I began to collect the plastic balls. Like trophies. They see-sawed across the back of my car seat and soon were happily marooned as the boy began to drift away until one day, while his mother sat by him on the bed, his fragile body stopped as if a run-down battery.
His mother threw another set of balls that made their way down the roof, spreading their wings for her son. She sobbed on his pillow and was relieved: his pain was at an end.
I knew nothing of this. It was months later when I met his mother. She told me the boy’s story, his love of the plastic balls and long slow death, quiet bravery, and belief the plastic balls meant something. And they did. They do.
A girl forgets she has a body she can feel, that she exists outside this bubble she’s created. Once she would choose escape, run away to a place with warm skies and salty air. Now she stays grounded or at least tries. She nods to the other runners she sees, fewer each day. No words are exchanged, a mute nod of encouragement, sometimes a wave. This world looks so different from what she imagined. She sometimes wishes to go back to when the anxiety that raced through her blood was due to the lover whose name she rarely breathed into existence. Now she stares out windows, the world trudging forward in a strangely silent way— like a movie without sound, her motions exaggerated. But if there’s no one to witness it does it matter if she cooks in her underwear? Does it matter if she dances to 80s hits at midnight? She bakes brownies, licks the spatula, pulls the pan out early so the brownies are so gooey she needs a spoon to eat them. She does this, cross-legged on the couch, her dog curled up beside her, the world slowly turning outside, death creeping a little closer each day.
Courtney LeBlanc is the author of Beautiful & Full of Monsters (Vegetarian Alcoholic Press), chapbooks All in the Family (Bottlecap Press) and The Violence Within (Flutter Press). She is also the founder and Editor-in-Chief of Riot in Your Throat, an independent poetry press. She has her MBA from University of Baltimore and her MFA from Queens University of Charlotte. She loves nail polish, tattoos, and a soy latte each morning. Read her publications on her blog: http://www.wordperv.com. Follow her on twitter: @wordperv, and IG: @wordperv79.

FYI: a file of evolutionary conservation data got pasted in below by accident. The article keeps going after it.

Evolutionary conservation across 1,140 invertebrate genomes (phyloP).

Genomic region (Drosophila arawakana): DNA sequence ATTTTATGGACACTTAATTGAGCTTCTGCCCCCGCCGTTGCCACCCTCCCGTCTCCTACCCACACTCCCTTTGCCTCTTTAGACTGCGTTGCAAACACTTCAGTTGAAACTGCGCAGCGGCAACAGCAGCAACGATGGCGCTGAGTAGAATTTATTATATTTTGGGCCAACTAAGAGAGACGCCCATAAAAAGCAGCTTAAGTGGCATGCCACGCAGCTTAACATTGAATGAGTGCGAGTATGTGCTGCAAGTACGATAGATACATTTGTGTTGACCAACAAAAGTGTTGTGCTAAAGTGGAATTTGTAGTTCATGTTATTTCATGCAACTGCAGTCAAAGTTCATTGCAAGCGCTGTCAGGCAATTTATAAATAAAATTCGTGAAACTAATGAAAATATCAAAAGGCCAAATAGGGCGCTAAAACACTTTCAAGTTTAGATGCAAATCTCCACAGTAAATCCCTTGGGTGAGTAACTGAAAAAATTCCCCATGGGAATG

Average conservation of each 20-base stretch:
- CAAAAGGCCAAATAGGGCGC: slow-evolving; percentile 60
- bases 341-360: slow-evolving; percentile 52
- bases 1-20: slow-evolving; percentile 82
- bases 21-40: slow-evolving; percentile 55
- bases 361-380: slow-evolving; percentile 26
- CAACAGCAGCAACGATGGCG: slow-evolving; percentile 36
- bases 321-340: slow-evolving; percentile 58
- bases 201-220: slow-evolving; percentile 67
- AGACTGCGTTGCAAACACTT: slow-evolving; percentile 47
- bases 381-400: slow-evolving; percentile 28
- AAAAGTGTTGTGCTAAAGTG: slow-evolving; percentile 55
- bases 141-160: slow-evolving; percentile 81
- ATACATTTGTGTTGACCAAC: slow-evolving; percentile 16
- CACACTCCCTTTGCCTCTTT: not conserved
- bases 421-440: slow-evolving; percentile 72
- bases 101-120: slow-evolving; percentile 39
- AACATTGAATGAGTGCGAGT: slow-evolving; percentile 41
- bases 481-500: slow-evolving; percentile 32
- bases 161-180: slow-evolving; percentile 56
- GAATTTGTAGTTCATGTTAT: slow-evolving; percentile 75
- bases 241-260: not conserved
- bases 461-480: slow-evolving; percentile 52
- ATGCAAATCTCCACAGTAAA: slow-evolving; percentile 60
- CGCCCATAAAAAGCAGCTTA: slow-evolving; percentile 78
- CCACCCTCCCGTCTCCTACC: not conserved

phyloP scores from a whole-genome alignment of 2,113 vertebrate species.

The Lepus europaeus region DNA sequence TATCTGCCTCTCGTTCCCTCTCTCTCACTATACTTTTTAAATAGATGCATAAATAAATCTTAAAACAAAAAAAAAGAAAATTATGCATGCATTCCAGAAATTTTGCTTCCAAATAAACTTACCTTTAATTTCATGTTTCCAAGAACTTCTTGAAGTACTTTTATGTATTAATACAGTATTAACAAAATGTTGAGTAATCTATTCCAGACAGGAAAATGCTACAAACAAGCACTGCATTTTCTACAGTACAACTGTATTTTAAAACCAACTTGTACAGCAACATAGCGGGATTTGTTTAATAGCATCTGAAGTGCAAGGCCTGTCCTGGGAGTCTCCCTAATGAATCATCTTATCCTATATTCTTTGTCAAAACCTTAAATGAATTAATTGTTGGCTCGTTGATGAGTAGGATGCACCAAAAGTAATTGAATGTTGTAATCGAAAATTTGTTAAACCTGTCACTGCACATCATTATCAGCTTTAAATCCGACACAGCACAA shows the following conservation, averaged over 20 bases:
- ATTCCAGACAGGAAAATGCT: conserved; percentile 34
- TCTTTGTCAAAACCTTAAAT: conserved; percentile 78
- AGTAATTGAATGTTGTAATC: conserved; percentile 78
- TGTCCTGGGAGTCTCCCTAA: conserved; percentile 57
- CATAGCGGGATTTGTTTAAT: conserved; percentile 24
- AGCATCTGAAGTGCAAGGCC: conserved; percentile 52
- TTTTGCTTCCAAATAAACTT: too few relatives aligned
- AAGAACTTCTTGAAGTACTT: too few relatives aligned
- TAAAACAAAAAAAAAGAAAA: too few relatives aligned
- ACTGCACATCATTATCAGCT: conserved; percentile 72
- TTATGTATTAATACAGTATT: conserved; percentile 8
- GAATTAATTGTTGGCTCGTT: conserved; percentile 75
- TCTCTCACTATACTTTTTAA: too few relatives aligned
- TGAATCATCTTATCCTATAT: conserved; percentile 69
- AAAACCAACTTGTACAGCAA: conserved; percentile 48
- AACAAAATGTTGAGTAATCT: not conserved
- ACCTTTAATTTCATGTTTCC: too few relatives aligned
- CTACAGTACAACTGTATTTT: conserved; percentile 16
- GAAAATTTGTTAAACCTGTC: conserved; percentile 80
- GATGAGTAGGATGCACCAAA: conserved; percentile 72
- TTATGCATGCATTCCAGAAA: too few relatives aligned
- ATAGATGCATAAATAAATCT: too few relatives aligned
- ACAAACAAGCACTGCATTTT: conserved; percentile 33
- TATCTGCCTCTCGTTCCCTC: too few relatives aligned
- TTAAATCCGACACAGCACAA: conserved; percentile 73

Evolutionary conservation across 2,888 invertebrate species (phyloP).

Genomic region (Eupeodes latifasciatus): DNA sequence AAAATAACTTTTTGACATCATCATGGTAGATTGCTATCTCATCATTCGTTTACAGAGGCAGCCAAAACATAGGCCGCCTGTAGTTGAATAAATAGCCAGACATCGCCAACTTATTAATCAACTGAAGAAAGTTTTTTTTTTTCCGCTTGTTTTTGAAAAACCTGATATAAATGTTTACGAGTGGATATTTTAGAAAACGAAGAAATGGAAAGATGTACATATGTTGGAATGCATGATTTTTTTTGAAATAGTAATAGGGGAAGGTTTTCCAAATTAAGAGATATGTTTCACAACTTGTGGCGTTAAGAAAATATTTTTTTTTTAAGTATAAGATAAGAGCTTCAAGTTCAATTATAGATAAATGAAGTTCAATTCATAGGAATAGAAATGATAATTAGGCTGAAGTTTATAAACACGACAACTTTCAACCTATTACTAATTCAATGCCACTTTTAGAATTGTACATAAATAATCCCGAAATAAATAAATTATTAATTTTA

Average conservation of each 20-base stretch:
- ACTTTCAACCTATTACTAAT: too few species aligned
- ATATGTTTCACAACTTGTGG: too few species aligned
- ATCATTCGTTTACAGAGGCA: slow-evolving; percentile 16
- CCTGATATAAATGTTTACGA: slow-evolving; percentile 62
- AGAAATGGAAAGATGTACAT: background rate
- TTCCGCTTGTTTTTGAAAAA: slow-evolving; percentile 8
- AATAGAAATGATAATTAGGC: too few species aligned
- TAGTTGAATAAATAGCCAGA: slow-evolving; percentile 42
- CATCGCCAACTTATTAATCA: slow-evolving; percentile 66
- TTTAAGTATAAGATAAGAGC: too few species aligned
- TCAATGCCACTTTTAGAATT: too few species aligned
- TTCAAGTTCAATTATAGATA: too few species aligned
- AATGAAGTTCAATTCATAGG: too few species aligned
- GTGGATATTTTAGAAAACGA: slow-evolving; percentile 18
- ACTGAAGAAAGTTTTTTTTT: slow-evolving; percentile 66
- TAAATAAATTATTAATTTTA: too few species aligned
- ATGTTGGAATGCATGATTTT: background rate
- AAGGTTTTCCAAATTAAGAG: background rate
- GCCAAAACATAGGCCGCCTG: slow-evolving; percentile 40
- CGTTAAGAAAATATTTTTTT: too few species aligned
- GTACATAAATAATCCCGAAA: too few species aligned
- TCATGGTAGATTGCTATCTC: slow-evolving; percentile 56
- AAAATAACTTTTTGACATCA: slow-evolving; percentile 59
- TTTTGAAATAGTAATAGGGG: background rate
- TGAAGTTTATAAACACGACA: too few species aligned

Mr Godot was the first to arrive, but he was too early and no-one answered the door, so he assumed he’d got the wrong day. Vladimir and Estragon probably passed him on the driveway, but either they didn’t recognise him, or were looking the other way. They sat in a corner together for the whole evening, bemoaning the state of the world and juggling their turnip and carrot. Mrs Ramsay was rather cross with them, said they could have been a bit more sociable, or at least contributed their vegetables to the boeuf en daube.
‘It is a French recipe,’ she said, ‘of my grandmother’s. You’re French, aren’t you?’
But there was no talking to them.
Mrs Ramsay was relieved when Emma Bovary arrived. She at least would appreciate her efforts, knew the power of food, had thrown a wonderful banquet for her recent wedding.
‘That was a day to remember, ma chère’ she cried, embracing Emma like an old friend, though they were mere acquaintances. She lifted her hand to the younger woman’s cheek. ‘You are cold. Fear not, we are starting with oysters, they will perk you up and Mr Porter will give us a song. It’s very funny, trust me. From a musical about your compatriots. It will put everyone in a good mood and–’
She stopped. Emma was not listening. She was looking round for her husband.
‘He must have been called to a patient,’ she said. Mrs Ramsay, who was nothing if not an attentive hostess, looked up and down the table, frowning at the empty seats. She was a stickler for punctuality.
‘Now who am I to seat you with? We’re still waiting for Mr Godot’, she said, ‘and I can’t think what’s happened to the Americans. Henry,’ she called out to a man deep in conversation with a woman she had not recognised but had not dared to question when she arrived, so confident was
she, ‘Come and meet Madame Bovary. Just spare her your Catholic angst,’ she whispered to him when he got close. ‘She’s got enough of her own.’
‘Emma,’ she said, ‘This is Henry Greene. Writes books. Uses his middle name for them. No idea why.’
Mrs Ramsay flurried off into the kitchen.
‘And what is your middle name?’ said Emma, gazing into the man’s eyes.
‘Graham,’ he said. ‘I’d advise you–’
There was, at the moment the English novelist was about warn the bourgeois Frenchwoman not to fall in love with him, a bombilation on the gong and Marthe appeared in the open doorway with a silver platter of oysters. Behind her stood two wide-eyed children clutching snowballs, which were dripping onto the parquet floor.
‘This is the wrong house, you stupid boys, and it’s not Christmas either,’ cried Mrs Ramsay. ‘Back to Swansea with you immediately.’
The guests, who had by this time already got through five bottles of champagne between them and so had already dispensed with most of their inhibitions, fell upon the oysters. The mysterious woman (it’s Elena Ferrante, Henry Greene told Mrs Ramsay later, that’s why you didn’t recognise her) was very vociferous, insisting that it was a mistake to swallow the oysters whole.
‘Sip a little of the liquor,’ she said, ‘and then chew them to get the umami flavour.’